Correlation of radiographic and telemetric data from massive implant fixations

Shah, A. D., Taylor, S. J. G. and Hua, Jia ORCID logoORCID: (2006) Correlation of radiographic and telemetric data from massive implant fixations. Journal of Biomechanics, 39 (7) . pp. 1304-1314. ISSN 0021-9290 [Article] (doi:10.1016/j.jbiomech.2005.03.023)


One proximal femoral replacement (PFR) and two distal femoral replacements (DFR) used in tumoural limb salvage were instrumented to measure axial force in the femoral shaft and at the tip of the intramedullary stem in vivo. The prostheses were implanted in suitable subjects and regular recording sessions held over 2 years for each subject. The ratio of the tip force to the shaft force increased with time in all 3 subjects, albeit at different rates, indicating that a greater proportion of the load was being transmitted along the prosthesis stem. The aim of this study was to correlate these changes with bone remodelling observed radiographically over the same period. Radiographs were analysed using a computer-assisted method to quantify bone width, radiolucent line width and relative bone density. The analysis showed the development of radiolucent lines at the bone-cement interface and a decrease in the lateral to medial ratio of bone density near the transection site. For the PFR, the mean width of the radiolucent area alongside the proximal fifth of the stem on the lateral side increased from 0 to 0.67 mm over the 2 years. The tip to shaft ratio correlated significantly with radiolucency on the lateral side of the stem. Both the DFRs became loose within 2 years but the PFR has remained in situ for 13 years to date. The correlations found thus far suggest that it may be possible to establish relationships between load transfer (and therefore loosening in the fixation) and radiographic data, with possible application to advance warning of clinical loosening in stemmed implants.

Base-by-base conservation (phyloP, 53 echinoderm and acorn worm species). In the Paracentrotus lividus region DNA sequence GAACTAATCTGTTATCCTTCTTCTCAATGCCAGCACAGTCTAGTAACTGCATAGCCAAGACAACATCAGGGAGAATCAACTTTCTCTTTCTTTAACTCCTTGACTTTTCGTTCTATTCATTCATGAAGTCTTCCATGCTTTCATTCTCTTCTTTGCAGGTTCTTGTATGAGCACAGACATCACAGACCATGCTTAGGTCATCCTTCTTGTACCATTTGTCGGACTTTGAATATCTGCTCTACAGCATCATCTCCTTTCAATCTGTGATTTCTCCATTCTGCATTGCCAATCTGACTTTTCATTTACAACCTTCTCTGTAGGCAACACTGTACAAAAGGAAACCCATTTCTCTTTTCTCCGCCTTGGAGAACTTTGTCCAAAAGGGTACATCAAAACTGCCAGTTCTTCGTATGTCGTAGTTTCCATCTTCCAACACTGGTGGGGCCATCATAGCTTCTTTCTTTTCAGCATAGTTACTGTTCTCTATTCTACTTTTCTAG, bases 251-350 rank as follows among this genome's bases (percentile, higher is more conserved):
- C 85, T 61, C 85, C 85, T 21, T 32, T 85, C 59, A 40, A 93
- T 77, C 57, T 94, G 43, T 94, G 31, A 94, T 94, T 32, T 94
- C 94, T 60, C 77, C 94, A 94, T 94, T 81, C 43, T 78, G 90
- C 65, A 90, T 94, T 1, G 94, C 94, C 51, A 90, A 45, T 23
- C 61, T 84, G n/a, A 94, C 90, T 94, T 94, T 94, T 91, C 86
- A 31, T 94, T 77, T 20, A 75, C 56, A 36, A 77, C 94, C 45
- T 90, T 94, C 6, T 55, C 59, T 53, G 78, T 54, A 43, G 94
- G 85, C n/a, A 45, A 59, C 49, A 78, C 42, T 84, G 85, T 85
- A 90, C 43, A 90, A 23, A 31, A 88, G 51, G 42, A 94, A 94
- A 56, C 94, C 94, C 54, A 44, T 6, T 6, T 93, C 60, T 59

Item Type: Article
Research Areas: A. > School of Science and Technology > Natural Sciences > Biophysics and Bioengineering group
Item ID: 16434
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Depositing User: Jia Hua
Date Deposited: 28 May 2015 14:18
Last Modified: 30 May 2019 18:33

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